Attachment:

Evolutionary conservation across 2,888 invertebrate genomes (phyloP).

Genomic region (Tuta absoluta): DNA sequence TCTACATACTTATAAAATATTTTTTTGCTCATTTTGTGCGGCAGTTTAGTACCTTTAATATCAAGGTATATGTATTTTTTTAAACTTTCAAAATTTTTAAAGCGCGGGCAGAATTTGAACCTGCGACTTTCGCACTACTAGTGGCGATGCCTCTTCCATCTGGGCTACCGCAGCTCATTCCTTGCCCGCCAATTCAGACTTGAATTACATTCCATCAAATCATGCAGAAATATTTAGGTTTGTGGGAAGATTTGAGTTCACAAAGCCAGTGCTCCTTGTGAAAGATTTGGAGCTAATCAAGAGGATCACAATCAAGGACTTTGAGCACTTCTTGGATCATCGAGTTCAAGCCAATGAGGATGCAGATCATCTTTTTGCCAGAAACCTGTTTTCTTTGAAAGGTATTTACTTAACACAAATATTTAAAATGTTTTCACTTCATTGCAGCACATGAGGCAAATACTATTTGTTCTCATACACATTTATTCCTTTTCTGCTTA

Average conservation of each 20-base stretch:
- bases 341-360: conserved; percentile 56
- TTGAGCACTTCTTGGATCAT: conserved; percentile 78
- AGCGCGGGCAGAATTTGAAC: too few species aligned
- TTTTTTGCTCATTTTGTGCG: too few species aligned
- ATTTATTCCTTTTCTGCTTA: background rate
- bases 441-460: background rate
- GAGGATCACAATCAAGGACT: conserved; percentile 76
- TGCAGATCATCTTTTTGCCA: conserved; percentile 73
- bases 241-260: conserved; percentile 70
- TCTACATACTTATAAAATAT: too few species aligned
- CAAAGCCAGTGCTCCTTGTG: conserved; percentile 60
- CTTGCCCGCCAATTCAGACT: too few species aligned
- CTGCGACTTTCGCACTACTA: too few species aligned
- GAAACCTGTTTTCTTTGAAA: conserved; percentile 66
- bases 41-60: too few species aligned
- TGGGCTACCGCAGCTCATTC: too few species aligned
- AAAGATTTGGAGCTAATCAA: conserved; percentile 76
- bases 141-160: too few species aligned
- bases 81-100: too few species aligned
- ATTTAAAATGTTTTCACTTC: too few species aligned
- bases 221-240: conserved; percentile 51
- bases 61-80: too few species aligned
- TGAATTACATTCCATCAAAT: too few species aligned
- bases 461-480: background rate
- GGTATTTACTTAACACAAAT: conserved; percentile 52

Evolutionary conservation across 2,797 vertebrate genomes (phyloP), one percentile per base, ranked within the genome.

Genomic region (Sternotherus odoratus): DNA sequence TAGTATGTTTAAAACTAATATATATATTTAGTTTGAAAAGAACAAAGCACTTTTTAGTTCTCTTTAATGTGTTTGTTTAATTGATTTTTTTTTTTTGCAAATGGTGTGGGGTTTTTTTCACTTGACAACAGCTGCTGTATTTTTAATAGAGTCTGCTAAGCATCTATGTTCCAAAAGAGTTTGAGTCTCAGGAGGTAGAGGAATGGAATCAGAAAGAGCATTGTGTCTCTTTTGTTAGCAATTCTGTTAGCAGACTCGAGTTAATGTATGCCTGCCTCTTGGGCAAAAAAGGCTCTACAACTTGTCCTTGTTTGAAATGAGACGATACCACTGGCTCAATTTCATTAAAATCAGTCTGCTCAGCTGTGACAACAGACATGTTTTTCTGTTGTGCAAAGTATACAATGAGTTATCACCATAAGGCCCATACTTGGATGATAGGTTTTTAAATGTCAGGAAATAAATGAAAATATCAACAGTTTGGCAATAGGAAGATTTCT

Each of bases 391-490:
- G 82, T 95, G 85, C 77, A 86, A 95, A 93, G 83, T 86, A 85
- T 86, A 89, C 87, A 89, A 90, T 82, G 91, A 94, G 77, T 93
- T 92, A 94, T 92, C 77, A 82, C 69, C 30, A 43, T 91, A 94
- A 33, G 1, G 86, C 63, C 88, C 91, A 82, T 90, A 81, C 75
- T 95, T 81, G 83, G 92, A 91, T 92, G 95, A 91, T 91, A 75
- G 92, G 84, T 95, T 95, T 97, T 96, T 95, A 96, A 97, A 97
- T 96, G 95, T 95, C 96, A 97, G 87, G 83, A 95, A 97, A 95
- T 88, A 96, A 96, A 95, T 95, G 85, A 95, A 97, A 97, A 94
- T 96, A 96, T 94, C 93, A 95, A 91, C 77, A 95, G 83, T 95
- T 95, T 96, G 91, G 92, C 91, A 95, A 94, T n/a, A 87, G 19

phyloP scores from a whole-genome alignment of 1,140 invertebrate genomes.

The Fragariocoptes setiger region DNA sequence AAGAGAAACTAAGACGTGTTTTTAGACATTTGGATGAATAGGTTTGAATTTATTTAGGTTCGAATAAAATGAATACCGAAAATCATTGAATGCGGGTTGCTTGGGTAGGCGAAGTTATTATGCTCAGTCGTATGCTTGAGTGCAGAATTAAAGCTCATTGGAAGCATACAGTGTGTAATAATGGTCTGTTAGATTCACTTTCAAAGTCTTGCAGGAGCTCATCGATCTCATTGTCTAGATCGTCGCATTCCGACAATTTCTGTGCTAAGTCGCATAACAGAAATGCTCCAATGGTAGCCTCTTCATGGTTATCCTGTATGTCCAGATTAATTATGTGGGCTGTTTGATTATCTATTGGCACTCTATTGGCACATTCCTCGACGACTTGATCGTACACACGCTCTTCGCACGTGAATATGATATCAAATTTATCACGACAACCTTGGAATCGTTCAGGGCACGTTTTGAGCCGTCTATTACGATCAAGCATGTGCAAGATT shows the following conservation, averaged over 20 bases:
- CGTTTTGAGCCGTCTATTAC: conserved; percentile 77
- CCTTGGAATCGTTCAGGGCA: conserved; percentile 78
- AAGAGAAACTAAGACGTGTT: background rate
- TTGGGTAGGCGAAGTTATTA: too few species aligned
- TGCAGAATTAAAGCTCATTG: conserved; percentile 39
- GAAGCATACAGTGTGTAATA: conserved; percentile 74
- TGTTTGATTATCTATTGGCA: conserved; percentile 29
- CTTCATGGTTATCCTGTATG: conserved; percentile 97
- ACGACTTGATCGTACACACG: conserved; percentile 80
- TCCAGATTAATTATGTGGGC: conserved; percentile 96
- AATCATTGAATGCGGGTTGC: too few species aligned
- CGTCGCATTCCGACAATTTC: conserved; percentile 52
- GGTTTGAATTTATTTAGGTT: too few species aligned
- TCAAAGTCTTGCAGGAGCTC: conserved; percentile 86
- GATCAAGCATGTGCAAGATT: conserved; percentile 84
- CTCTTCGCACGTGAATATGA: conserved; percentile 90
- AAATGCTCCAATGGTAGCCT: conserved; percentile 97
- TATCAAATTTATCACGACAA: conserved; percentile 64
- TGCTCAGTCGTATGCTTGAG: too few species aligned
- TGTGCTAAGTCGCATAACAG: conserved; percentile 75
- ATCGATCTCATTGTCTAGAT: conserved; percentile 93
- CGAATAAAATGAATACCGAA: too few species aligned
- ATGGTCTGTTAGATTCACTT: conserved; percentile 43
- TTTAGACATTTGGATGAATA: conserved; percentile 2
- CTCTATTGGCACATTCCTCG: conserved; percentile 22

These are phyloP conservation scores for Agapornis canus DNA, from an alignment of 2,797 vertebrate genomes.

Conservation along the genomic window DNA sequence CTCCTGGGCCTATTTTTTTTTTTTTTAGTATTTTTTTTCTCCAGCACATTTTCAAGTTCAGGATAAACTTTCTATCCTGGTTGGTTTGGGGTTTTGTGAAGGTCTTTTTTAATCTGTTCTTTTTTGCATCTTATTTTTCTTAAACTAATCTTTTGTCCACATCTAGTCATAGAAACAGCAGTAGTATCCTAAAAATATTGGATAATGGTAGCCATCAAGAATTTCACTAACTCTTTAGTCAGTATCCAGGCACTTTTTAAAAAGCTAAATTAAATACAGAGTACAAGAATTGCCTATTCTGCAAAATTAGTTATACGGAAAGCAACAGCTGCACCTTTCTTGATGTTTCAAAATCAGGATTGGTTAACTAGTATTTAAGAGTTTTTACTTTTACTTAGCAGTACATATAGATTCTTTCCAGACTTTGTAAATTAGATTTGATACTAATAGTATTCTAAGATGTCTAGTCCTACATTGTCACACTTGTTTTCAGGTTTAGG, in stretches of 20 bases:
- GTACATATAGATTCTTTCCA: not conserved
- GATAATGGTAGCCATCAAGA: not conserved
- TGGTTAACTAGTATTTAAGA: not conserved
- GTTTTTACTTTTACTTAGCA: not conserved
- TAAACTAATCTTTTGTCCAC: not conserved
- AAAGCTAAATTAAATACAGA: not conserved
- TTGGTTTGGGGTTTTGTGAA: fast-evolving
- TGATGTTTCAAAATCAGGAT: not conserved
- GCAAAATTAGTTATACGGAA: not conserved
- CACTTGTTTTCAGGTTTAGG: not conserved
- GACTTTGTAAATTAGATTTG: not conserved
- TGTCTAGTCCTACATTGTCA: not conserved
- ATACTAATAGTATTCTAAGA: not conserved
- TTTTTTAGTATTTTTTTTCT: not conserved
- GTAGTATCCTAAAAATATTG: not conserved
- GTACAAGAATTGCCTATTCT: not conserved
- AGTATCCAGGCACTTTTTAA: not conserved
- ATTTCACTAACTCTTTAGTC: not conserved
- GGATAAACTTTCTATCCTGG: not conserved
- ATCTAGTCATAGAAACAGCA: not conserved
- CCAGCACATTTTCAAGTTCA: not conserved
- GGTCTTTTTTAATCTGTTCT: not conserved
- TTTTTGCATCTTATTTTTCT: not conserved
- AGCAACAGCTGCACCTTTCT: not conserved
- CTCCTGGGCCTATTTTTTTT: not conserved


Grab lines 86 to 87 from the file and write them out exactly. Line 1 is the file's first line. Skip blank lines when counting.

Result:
- GTACAAGAATTGCCTATTCT: not conserved
- AGTATCCAGGCACTTTTTAA: not conserved